Wednesday, April 28, 2004

Law.Com Scrutinizes PPP

Some say it's ruined the profession. Others say it's lost all meaning as a measure of success.

Yet per-partner profits -- or PPP -- still stand as a sort of shorthand for a law firm's status. PPP remains a staple of The American Lawyer's annual list of the country's top-grossing law firms. The data is devoured by law firm leaders, lawyers, consultants and recruiters looking for market intelligence.

The magazine is gearing up to run its latest rankings in June, so American Lawyer Media reporters, including some at The Recorder, have been discussing the numbers recently with industry leaders.

Most say that the metrics the magazine uses to rank firms -- profits per equity partner, revenue per lawyer, average compensation of all partners -- shed needed light on the relative performance of the nation's largest law firms. But some also say the numbers are imprecise, and can be influenced by a host of variables. PPP is seen as especially open to manipulation.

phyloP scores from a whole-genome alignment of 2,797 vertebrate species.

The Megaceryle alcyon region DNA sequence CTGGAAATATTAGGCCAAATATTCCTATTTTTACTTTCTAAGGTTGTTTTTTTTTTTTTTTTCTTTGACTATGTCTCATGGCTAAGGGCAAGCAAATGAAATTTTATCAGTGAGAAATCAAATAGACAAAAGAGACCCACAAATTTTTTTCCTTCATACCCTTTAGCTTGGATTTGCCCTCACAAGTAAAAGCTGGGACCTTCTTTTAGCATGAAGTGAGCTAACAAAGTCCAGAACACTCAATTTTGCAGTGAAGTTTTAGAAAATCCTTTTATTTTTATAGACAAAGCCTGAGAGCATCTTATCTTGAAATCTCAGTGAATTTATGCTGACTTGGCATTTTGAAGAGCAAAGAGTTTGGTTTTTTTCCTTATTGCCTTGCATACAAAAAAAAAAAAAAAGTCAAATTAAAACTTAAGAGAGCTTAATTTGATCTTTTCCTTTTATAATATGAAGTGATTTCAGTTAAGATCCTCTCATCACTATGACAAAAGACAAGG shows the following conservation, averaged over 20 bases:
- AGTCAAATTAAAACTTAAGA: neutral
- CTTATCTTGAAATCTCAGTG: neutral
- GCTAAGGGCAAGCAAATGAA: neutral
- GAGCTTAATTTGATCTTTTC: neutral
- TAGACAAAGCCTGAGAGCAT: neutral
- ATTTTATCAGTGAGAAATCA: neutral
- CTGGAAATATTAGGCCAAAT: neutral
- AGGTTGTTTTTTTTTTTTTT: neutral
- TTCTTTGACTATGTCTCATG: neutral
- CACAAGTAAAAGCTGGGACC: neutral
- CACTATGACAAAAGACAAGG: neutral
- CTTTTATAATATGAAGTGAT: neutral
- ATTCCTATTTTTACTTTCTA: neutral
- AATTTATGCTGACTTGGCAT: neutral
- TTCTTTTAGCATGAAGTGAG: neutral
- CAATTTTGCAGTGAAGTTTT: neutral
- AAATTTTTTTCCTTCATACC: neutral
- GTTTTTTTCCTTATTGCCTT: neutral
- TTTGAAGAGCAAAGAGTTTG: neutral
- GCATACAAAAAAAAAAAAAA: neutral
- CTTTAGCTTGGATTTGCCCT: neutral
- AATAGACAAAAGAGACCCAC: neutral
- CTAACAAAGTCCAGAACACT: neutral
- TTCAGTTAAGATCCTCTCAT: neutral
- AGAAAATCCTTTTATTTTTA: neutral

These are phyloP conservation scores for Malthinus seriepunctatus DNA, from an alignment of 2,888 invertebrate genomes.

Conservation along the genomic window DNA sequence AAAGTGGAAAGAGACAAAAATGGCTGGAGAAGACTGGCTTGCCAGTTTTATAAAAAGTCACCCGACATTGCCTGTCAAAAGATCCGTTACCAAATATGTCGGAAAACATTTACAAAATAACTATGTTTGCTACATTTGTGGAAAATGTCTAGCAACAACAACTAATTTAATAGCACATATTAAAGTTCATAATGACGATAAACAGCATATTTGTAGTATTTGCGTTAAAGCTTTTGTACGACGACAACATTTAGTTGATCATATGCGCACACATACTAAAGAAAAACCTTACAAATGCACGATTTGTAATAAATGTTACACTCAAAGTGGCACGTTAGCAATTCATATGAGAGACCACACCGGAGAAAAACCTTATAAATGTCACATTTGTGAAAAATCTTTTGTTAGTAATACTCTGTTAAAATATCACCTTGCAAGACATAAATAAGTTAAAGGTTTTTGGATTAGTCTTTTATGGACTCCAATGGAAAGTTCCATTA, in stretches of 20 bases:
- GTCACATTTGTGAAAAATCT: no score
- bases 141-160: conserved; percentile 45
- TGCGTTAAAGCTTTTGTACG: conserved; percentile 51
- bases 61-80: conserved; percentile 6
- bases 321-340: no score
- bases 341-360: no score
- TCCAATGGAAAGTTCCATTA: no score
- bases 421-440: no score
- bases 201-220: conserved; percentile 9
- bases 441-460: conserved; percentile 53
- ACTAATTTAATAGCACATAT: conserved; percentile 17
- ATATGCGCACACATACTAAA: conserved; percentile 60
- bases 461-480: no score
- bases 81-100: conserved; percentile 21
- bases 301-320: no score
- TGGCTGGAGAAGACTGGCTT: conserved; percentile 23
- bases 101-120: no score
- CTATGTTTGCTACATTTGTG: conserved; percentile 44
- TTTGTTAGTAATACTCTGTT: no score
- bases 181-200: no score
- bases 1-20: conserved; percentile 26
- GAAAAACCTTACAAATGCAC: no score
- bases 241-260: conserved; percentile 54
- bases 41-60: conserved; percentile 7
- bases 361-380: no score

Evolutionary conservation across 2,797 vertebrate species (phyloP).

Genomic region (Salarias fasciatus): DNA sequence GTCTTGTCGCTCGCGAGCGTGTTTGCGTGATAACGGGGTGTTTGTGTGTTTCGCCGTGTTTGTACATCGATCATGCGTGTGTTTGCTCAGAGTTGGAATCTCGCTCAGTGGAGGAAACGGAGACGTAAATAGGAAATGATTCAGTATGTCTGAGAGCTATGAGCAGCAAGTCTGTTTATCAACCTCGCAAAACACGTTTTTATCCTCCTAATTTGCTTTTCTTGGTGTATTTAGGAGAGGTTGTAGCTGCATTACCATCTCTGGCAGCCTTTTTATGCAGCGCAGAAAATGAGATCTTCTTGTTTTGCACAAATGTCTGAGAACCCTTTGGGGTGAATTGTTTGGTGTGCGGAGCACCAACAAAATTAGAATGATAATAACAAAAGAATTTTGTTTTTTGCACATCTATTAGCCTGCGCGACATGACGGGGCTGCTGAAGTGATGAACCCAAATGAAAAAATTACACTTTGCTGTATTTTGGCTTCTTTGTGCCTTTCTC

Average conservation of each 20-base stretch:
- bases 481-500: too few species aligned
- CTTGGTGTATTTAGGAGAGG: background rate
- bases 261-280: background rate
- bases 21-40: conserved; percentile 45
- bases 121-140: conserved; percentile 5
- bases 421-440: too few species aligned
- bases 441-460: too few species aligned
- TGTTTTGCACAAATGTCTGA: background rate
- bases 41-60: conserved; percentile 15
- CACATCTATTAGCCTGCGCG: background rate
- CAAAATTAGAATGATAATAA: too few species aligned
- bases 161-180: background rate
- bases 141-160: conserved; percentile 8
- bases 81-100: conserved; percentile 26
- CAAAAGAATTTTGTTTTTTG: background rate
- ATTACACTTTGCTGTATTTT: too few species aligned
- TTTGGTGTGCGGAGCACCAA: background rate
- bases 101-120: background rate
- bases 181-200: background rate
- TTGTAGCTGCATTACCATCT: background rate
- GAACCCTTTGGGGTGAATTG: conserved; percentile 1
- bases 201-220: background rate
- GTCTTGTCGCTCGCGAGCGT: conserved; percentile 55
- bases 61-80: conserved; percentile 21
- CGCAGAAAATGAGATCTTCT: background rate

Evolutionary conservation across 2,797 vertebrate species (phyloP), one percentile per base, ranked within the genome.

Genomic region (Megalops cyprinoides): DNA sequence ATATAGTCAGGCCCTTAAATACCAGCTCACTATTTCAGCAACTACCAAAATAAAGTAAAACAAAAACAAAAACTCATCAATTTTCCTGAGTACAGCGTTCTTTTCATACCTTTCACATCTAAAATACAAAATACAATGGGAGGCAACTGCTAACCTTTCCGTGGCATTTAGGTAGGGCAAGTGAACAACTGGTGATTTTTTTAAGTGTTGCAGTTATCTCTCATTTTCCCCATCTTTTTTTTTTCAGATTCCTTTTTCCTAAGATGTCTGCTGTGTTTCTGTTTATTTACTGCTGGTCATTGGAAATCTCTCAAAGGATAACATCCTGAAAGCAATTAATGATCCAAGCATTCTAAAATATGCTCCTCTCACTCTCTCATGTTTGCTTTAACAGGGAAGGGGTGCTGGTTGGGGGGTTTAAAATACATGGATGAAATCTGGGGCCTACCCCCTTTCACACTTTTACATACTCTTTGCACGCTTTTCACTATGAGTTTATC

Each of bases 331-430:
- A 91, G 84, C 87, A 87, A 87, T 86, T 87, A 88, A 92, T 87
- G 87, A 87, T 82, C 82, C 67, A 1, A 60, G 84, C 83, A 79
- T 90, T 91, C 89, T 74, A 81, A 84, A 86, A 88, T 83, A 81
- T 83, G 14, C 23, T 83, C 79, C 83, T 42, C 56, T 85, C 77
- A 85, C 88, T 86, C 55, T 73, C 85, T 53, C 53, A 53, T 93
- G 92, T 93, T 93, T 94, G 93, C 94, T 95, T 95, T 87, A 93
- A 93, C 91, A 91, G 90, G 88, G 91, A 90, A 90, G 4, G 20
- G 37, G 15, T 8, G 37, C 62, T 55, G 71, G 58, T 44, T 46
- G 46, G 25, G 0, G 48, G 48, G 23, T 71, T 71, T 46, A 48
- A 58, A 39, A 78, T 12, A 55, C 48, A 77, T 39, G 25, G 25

the money quote of the article:

Wetmore questions what he sees as a shortsighted focus on partner
income, noting that the performance of other industries isn't based on
how much money their senior executives earn.

"Is Colgate or Johnson & Johnson better run depending on the
average compensation of those labeled as senior vice presidents and
above?" he said. To continue to obsess on how much the average
partner makes "is increasingly anachronistic."

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